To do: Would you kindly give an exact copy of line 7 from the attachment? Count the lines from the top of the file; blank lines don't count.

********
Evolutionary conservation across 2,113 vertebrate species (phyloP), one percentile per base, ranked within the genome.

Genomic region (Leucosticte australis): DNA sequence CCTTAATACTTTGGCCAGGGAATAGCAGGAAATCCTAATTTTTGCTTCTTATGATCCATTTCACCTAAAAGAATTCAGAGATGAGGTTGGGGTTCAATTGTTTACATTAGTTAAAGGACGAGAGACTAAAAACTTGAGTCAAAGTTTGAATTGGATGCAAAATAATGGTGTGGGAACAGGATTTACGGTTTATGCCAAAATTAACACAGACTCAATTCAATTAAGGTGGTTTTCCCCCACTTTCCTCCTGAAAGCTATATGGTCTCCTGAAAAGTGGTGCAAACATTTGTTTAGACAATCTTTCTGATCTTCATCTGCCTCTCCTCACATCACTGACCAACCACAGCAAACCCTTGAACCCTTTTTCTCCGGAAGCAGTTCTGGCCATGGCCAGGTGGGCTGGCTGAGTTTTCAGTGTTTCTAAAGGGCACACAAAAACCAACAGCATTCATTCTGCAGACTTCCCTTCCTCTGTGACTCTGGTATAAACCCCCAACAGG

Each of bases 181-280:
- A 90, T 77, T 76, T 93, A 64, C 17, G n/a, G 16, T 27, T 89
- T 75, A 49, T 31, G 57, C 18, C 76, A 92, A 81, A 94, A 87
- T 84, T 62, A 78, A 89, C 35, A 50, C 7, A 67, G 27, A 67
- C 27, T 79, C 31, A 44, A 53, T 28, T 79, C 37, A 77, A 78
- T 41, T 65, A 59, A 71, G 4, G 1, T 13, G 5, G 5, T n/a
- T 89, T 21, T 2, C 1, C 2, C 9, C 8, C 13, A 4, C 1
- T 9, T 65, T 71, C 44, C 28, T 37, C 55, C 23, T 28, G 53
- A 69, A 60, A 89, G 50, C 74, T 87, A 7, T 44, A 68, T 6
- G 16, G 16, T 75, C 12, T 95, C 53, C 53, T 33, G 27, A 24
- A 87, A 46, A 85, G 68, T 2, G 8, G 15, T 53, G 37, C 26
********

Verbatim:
- C 27, T 79, C 31, A 44, A 53, T 28, T 79, C 37, A 77, A 78